Competition Policy in an Age of Open Source Platforms
Open source and modular platforms have transformed the software industry. The freedom to modify open source software rests in uneasy tension with the goals both of consumers and developers. Consumers demand products that are reliable and consistent in different environments and over time, and software / app developers are searching for economies of scale to compete with products developed for well-known proprietary platforms.
Development by third-party providers of non-compliant components, and experimentation with the operating system can work against the goals of consumers and developers by fragmenting the platform. This can reduce its economic benefits for end users and developers and force developers to spend resources customizing their code for each variant.
The classic response to these challenges are a combination of testing to ensure compatibility and the use of agreed systems of governance—acceptance of which is required before admittance to a development environment is allowed. The history of the three leading open source operating systems (Unix, Symbian, and Linux) reflects this approach.
The question therefore is not whether some constraints should apply, but rather:
1. How restrictive should these constraints be?
2. When should they attract the attention of competition regulators?
Professor Christopher Yoo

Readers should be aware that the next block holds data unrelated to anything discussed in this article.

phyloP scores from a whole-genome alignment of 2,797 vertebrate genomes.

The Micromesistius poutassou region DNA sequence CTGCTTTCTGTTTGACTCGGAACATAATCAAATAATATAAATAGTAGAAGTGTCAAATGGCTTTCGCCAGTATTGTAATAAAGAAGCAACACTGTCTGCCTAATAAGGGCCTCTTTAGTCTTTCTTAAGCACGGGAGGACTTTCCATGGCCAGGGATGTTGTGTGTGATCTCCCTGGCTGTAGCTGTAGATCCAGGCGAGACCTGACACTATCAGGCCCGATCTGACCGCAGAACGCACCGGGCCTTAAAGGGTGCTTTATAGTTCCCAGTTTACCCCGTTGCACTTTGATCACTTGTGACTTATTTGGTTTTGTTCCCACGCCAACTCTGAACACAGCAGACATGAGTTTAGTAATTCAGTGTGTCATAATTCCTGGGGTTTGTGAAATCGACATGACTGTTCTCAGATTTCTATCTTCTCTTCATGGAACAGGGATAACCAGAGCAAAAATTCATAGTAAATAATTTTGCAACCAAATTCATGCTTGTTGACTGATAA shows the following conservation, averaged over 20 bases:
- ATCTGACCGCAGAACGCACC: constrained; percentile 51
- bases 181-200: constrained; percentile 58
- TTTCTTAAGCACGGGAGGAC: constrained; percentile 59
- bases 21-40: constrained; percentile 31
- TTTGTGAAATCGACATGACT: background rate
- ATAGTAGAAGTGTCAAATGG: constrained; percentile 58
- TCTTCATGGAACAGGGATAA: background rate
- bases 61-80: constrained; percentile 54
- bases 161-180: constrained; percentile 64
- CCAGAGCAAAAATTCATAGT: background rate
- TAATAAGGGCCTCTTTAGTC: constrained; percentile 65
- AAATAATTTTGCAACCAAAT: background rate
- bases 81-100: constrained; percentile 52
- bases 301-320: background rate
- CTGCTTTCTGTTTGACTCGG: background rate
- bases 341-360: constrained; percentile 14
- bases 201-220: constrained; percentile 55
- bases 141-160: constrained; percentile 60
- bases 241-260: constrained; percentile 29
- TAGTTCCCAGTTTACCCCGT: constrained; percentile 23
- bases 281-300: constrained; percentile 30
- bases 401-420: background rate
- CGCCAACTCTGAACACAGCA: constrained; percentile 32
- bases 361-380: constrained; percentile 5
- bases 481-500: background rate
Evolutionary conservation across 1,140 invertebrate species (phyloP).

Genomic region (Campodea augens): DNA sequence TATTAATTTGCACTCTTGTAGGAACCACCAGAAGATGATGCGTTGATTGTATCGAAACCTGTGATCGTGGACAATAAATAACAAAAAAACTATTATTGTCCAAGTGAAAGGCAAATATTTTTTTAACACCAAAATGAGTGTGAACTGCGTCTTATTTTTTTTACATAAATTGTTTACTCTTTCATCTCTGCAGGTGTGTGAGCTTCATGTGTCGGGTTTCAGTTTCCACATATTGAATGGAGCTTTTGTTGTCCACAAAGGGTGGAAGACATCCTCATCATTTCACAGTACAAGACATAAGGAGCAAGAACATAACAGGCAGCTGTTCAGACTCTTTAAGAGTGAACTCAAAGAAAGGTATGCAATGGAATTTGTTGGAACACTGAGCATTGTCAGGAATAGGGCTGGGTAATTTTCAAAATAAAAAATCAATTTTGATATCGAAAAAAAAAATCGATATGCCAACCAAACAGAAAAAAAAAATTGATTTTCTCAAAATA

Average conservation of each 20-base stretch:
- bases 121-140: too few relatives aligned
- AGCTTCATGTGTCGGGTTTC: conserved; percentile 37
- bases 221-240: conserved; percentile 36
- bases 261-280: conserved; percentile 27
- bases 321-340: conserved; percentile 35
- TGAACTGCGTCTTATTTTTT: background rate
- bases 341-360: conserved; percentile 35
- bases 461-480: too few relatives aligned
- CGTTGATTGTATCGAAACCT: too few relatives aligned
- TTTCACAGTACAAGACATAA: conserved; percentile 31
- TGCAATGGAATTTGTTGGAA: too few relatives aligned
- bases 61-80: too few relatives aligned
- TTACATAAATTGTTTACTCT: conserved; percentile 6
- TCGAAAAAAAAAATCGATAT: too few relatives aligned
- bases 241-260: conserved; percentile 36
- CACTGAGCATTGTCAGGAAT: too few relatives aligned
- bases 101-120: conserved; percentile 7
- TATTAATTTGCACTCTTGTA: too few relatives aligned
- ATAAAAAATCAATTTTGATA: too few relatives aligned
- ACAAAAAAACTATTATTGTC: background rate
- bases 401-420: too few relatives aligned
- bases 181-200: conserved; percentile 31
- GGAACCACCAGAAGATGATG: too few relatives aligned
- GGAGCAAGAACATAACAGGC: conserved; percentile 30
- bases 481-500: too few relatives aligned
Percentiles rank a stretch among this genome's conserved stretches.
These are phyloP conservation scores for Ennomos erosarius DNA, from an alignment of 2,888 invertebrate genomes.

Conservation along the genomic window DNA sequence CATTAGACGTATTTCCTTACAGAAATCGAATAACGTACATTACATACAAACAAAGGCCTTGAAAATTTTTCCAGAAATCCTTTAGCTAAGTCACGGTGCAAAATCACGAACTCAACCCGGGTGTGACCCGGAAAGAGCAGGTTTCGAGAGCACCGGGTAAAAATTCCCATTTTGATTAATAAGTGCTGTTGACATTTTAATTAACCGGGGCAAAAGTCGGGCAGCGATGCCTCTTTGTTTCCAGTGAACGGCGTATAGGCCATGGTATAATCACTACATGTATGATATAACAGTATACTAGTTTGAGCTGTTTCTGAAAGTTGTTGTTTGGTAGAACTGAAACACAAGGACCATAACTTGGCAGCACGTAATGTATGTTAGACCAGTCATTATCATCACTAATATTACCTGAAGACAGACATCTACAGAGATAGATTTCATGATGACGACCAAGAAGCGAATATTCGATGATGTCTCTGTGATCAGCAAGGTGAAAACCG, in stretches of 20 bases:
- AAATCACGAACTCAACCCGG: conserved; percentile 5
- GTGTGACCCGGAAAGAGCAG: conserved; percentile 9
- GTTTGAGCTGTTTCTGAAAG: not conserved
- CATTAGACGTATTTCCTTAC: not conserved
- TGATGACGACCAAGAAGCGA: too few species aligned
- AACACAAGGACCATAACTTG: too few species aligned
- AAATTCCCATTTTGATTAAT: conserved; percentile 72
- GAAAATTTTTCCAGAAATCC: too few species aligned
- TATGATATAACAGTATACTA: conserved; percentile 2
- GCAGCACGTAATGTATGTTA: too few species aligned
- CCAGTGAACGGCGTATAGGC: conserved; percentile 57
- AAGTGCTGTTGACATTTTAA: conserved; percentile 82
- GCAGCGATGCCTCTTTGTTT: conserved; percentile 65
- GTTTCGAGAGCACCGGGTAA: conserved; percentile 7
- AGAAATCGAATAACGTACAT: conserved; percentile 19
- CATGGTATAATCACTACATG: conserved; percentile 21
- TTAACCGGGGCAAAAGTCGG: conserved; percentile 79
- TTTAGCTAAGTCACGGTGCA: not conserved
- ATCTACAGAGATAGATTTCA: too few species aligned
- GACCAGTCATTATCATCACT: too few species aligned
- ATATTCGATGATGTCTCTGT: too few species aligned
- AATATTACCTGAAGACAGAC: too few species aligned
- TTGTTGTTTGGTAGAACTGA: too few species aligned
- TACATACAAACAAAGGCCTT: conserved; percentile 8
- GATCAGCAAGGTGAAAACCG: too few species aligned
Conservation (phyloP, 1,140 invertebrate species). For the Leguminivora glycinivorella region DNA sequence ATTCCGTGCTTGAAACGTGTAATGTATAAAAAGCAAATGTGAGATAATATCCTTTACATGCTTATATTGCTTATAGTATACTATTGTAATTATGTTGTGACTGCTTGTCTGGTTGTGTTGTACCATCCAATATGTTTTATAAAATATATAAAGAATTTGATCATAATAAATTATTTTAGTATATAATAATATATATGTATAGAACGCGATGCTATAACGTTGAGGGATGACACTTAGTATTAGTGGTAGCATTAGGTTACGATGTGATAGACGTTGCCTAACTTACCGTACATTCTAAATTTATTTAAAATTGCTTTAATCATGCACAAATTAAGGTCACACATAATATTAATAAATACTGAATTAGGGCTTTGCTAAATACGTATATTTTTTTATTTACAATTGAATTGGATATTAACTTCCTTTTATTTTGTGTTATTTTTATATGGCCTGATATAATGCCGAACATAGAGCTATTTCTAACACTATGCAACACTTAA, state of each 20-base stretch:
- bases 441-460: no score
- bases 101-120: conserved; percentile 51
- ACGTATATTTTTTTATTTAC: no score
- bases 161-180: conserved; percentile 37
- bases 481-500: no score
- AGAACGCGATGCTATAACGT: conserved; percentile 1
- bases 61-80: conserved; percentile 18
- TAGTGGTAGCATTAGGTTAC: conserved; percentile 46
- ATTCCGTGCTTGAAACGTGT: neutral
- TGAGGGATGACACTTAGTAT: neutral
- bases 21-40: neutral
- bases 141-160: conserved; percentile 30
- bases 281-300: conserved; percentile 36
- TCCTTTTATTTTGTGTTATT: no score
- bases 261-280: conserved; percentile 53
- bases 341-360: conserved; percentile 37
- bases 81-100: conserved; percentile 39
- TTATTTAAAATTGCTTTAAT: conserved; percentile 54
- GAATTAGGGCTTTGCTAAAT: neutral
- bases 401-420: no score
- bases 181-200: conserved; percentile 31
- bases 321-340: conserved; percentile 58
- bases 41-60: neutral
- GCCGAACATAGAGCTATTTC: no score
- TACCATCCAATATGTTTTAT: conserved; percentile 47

Professor Yoo: Christopher Yoo is one of America’s leading authorities on law and technology. His research focuses on how the principles of network engineering and the economics of imperfect competition can provide insights into the regulation of electronic communications. He has been a leading voice in the “network neutrality” debate that has dominated Internet policy over the past several years. He is also pursuing research on copyright theory as well as the history of presidential power. He is the author of The Dynamic Internet: How Technology, Users, and Businesses Are Transforming the Network (AEI Press, 2012), Networks in Telecommunications: Economics and Law (Cambridge Univ. Press, 2009) (with Daniel F. Spulber) and The Unitary Executive: Presidential Power from Washington to Bush (Yale Univ. Press, 2008) (with Steven G. Calabresi). Yoo testifies frequently before Congress, the Federal Communications Commission, and the Federal Trade Commission.